The music in this show is pretty hit or miss. There are tracks that are really memorable, particularly the song Next to You. This track has the ability to hit you in the feels while also being able to pull off epicness. However, this show also inserts quite a bit of dub-step into its official sound track. While this in itself isn’t a bad thing, it can turn some people off. Also, I would argue that sometimes the dub-step takes away from the viewing experience. This is not to say that it doesn’t always fit into the theme of the show, but it does miss occasionally. I was not in love with the opening theme either, although this is really based on personal opinion. It does set the tone of the show well enough. I just wasn’t able to get into the song on a personal level. The closing also did not do much for me, although I did appreciate the contrast between the opening and closing. Overall, the sound track did what it needed to do to set the tone for the anime, but I did not find the OST to be spectacular.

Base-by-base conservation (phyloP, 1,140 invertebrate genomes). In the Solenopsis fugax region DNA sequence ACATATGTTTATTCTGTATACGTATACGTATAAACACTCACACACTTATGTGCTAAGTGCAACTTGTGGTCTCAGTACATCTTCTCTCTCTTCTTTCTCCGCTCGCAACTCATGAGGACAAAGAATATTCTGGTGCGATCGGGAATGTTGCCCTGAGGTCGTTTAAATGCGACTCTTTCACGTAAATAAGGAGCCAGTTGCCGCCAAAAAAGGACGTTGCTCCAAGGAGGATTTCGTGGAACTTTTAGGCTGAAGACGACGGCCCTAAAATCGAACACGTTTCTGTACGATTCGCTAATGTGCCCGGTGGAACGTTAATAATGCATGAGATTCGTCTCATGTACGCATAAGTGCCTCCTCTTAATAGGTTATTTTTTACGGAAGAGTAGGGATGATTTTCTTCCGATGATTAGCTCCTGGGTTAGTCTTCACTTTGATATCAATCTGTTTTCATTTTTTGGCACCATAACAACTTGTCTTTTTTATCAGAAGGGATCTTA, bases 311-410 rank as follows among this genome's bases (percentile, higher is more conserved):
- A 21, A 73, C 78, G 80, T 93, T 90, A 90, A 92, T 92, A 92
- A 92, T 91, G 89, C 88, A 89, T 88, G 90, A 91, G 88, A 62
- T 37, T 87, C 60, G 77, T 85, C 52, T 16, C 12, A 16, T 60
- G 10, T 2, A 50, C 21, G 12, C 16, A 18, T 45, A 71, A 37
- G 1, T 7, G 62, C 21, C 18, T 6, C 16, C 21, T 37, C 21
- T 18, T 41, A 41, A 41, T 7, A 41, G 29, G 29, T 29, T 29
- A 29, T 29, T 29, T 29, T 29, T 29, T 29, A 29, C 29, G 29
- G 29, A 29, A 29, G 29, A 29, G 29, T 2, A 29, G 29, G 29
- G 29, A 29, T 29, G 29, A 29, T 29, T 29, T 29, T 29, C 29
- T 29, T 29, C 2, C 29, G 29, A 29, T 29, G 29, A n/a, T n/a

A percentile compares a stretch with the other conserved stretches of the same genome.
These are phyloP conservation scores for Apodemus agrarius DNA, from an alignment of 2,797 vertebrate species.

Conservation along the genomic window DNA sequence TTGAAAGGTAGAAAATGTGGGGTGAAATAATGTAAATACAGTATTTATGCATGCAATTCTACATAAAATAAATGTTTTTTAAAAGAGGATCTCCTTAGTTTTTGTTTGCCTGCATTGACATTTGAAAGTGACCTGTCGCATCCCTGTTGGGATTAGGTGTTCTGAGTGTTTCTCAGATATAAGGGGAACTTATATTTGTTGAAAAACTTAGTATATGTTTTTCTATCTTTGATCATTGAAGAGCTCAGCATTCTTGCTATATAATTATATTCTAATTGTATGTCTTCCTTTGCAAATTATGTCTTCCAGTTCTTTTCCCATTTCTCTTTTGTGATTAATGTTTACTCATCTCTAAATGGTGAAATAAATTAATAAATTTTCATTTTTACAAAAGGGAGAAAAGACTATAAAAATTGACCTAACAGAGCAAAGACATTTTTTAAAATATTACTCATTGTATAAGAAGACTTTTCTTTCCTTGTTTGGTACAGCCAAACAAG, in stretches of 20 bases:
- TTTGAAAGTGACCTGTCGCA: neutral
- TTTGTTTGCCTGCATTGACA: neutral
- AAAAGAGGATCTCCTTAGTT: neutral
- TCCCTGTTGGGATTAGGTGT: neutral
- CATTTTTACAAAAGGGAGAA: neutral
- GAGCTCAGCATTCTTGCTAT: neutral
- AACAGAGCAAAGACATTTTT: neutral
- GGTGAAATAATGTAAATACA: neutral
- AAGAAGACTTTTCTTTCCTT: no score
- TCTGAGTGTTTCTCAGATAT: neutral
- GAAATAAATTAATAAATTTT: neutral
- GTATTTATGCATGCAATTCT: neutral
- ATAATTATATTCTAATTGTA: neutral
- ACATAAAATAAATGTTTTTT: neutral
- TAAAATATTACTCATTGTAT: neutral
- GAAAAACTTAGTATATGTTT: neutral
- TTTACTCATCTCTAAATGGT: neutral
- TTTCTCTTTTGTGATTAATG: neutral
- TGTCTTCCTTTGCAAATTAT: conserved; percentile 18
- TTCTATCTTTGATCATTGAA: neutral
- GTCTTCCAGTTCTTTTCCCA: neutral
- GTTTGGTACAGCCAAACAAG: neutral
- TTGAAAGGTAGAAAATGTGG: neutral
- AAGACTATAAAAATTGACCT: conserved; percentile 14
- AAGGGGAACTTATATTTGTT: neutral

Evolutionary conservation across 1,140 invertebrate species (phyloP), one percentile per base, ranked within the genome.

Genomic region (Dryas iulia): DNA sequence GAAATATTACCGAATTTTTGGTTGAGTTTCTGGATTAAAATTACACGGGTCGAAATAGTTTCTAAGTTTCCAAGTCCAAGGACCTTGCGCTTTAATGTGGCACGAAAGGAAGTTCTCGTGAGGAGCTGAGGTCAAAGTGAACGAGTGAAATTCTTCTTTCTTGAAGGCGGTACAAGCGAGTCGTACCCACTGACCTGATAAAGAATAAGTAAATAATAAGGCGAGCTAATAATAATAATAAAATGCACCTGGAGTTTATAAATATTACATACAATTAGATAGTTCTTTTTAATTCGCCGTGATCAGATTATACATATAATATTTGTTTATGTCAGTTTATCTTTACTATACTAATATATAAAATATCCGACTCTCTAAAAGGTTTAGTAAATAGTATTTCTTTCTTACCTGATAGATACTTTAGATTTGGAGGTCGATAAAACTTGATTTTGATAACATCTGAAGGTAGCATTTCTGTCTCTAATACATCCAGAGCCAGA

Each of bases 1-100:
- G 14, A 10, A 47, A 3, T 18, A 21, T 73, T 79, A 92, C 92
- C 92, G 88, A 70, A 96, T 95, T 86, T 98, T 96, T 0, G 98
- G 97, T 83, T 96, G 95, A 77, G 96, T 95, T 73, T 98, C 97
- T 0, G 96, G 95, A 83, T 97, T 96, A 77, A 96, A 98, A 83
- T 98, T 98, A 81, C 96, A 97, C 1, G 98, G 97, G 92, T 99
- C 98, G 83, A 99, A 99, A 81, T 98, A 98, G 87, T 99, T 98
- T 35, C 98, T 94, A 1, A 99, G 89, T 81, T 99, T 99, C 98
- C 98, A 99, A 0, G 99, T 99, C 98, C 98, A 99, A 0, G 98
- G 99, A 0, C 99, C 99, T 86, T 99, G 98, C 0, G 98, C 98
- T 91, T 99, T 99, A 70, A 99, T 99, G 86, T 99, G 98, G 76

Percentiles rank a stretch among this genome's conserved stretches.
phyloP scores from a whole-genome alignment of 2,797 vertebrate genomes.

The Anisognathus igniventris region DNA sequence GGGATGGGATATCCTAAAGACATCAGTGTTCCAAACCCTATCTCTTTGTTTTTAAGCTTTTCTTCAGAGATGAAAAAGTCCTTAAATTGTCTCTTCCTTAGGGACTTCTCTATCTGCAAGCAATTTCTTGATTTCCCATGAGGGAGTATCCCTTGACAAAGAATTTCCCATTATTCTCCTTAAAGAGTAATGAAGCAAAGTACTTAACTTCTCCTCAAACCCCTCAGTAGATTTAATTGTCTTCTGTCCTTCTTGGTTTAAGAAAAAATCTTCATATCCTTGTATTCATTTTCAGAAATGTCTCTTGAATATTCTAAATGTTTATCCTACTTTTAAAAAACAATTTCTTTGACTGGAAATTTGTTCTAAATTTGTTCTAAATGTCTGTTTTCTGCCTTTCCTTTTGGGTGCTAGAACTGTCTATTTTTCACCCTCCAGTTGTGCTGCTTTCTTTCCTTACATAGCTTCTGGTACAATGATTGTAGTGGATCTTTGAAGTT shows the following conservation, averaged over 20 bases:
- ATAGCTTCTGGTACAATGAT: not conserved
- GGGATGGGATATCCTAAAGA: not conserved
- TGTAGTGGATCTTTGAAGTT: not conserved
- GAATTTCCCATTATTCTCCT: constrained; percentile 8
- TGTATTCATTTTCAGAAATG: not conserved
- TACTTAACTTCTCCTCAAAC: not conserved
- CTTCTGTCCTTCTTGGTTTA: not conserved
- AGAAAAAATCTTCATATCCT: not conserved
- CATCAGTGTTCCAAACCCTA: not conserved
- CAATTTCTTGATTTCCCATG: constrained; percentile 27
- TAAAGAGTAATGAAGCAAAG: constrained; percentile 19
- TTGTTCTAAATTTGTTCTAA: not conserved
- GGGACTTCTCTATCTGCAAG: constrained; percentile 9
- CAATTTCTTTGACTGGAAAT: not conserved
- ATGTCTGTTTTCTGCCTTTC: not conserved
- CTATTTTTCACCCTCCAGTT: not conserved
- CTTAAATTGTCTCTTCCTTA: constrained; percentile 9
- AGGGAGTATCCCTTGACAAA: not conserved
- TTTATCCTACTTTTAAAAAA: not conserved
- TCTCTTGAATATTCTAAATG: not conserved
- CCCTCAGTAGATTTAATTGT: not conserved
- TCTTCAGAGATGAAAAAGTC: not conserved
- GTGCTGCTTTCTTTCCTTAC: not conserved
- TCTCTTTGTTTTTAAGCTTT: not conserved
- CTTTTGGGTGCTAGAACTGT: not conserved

The AnimationFirst off, I would like to say that overall the animation in this show was very good. It wasn’t perfect, but it was very good. At first glance the animation does come across as stylistically generic. It certainly isn’t bad animation, stylistically speaking, but it doesn’t wow the viewer either. With the first episode of the show, the viewer will certainly take notice, and might be wowed at what is being animated, thanks to the many horrific animations that occur in this show (with all those parasitic transformations and splicing of humans), but the animation style itself is pretty standard. The parasites are certainly gruesome and horrifying, and props to the animators there, but the normal human character models do come across as rather generic. Also, part way into the series, Shinichi goes through quite a few physical changes, covered by the plot of course. The animators provide a great emphasis on his physical changes. However, it makes me wonder how none of Shinichi’s friends seemed to bat an eye at all his physical changes. They do bring it up of course, but most of the characters just run with it after a simple two sentence explanation. I understand why his appearance had to change, I just felt like the animators might have went too far in one direction, either with his base character model being too much of a dweeb, or his second character model being too athletic. Take your pick.